NEW YORK — Tiffany & Co., like others, is sticking to a long-term view on China.
Speaking on a conference call with analysts Thursday after the firm reported second-quarter results, Mark Aaron, its vice president of investor relations, said “it was difficult to predict any potential negative effect on sales in magnitude or duration from their recent stock market correction or currency devaluation. But most important, Tiffany remains focused on the long-term growth opportunity to serve Chinese consumers, both locally and globally, and we have, not in any way, altered our strategies.”
Aaron spoke after the luxury jeweler, hurt by an impairment charge from a loan to a diamond mining company and the impact of the strong dollar on tourist-related sales, reported a 16 percent decline in net earnings for the second quarter ended July 31.
Net earnings fell to $105 million, or 81 cents a diluted share, from $124 million, or 96 cents a share, in the year-ago period. Excluding the impairment charge, net earnings fell 10 percent to 86 cents a share, in line with management’s expectation. The company also cited higher marketing spending that impacted the bottom line.
Worldwide net sales were $991 million, and about even with $993 million in sales seen during the same period a year ago.
“We entered this year expecting translation and tourism-related pressures on sales and earnings from the exceptionally strong dollar, as well as challenging economic conditions in certain markets,” said Frederic Cumenal, chief executive officer. “While the adverse effects from the strong dollar have been even more significant than initially expected, we met our overall expectations in the first half of the year.
“We are pleased with responses to new designs, including our Tiffany T jewelry and CT60 watch collections, and are excited about upcoming additions being made to bolster sales across jewelry categories and price points. Tiffany also expanded its global presence during the quarter by opening six stores across the Americas, Asia-Pacific and Europe.”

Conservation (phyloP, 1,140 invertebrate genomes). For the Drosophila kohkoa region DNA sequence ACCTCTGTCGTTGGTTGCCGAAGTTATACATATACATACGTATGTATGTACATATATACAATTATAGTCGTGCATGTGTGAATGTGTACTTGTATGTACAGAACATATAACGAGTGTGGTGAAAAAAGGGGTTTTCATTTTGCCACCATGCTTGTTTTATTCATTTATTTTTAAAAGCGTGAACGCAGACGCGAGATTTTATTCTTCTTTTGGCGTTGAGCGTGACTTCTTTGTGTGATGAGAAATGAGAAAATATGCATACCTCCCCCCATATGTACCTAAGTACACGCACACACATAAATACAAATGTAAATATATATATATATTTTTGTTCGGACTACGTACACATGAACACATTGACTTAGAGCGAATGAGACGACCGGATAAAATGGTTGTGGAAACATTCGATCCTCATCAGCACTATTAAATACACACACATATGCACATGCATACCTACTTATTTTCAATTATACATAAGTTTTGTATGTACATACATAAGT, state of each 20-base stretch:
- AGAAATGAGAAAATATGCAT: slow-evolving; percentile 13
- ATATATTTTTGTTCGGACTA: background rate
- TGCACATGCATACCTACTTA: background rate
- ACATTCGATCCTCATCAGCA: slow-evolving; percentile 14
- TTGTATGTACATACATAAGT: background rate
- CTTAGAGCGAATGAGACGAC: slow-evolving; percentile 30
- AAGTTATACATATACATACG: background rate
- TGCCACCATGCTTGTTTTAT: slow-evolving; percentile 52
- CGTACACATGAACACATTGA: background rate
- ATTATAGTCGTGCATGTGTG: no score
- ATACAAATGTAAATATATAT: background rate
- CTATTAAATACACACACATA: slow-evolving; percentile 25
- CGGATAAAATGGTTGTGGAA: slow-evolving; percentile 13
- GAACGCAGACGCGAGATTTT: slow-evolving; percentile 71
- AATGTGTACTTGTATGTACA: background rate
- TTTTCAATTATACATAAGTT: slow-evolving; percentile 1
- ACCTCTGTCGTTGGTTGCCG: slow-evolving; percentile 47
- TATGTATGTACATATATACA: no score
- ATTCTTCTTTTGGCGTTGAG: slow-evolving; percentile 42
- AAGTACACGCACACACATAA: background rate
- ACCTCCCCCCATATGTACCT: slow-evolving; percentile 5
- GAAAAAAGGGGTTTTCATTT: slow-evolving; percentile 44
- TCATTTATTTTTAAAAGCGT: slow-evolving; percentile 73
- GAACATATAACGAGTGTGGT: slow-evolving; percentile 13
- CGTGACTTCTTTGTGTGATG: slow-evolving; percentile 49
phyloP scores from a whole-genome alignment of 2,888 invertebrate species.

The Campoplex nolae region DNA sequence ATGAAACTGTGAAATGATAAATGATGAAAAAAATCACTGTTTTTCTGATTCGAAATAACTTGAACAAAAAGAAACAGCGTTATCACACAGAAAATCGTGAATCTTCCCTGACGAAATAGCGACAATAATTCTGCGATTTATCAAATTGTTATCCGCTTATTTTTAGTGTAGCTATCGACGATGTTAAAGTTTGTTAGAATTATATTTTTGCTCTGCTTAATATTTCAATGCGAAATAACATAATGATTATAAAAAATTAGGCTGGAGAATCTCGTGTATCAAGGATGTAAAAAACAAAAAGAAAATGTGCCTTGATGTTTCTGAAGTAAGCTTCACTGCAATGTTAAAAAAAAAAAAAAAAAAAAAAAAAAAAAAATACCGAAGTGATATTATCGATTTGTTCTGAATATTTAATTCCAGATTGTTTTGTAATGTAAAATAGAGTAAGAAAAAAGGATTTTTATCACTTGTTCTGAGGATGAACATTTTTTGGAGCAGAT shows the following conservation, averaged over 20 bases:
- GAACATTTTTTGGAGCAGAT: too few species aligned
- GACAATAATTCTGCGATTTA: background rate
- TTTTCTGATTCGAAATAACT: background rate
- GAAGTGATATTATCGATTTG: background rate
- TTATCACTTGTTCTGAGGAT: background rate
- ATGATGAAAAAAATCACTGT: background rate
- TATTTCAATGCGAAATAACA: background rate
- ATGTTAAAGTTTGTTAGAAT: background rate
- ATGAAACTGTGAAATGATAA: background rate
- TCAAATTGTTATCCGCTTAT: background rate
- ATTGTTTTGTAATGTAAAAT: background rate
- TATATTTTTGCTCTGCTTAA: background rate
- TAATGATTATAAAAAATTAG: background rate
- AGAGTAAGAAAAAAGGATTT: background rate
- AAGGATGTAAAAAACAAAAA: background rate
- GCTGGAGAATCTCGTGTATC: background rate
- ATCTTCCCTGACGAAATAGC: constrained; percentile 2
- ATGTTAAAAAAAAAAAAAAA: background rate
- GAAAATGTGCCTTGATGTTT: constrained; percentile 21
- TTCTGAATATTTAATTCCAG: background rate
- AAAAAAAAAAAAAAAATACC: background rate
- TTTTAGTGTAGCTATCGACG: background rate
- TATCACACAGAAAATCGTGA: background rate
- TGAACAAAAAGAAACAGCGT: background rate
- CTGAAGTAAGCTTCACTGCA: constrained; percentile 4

Tiffany expects net earnings for the year to drop 2 to 5 percent below last year’s $4.20 per diluted share.
The company’s shares closed down 2.2 percent Thursday to $83.22 on the New York Stock Exchange.
Fashion jewelry performed the best last quarter with a continued shift toward gold jewelry. “Our statement, fine, and solitaire category was mixed, with substantial growth in high-end statement jewelry, but some softness in fine jewelry, and there was a bit of softness in the engagement jewelry category as well,” said Aaron.
He reviewed Tiffany’s performance in different regions around the world, beginning with the Americas. “In dollars, total sales declined 2 percent.” But on a constant exchange rate basis, both total and comparable-store sales were equal to last year, he said, noting the company is up against tough comparisons considering the 8 percent comp increase seen in last year’s second quarter, and the 11 percent comp increase seen in last year’s third quarter.
In the latest quarter, Aaron said, “higher domestic spending in the Americas, largely tied to strength in statement jewelry sales, was offset by lower foreign tourist spending in the U.S., especially in New York and Hawaii, which we attribute primarily to the effect from the strong U.S. dollar. But generally speaking, our sales results in the Americas in the second quarter and first half, apart from the strength at the higher statement jewelry price points, have reflected varying degrees of softness across much of the U.S. Conversely, comp-store sales in Canada and Latin America have been strong.”
Moving to the Asia-Pacific region, sales on a constant exchange rate basis rose 9 percent in total, led by fashion gold jewelry and statement jewelry, while comp-store sales increased 6 percent. “As we saw in the first quarter, performance in the region was once again mixed and led by double-digit sales growth in China and Australia as well as varying degrees of growth in most other markets. However, our stores in Hong Kong and Macau continued to experience weakness that began in the second half of last year, as we believe a number of Chinese tourists have shifted their traveling and shopping to other markets, at least for the moment.”
While sales rose in Korea, Aaron said the rate of growth was constrained by foreign tourists who avoided traveling to Korea during the MERS outbreak. “An improvement in sales growth may be gradual as foreign tourist bookings take some time to improve.”
In Japan, there was a 21 percent comp increase, though it was an easy comparison given the 13 percent decline seen a year ago, due to consumers buying earlier in the year in anticipation of a consumption tax increase.
“In addition, while our sales in Japan are largely made to Japanese customers, the year-over-year sales growth has been due to increased sales to foreign tourists, particularly Chinese visitors, which are perhaps tied to some degree to the attractiveness arising from the weaker yen,” Aaron said.
In Europe, “We were certainly pleased with the continuation of very strong local currency sales growth in the second quarter. On a constant exchange rate basis, both total and comparable-store sales rose 19 percent compared with an 8 percent comp decline in last year’s second quarter when we were seeing broad-based softness across Europe.”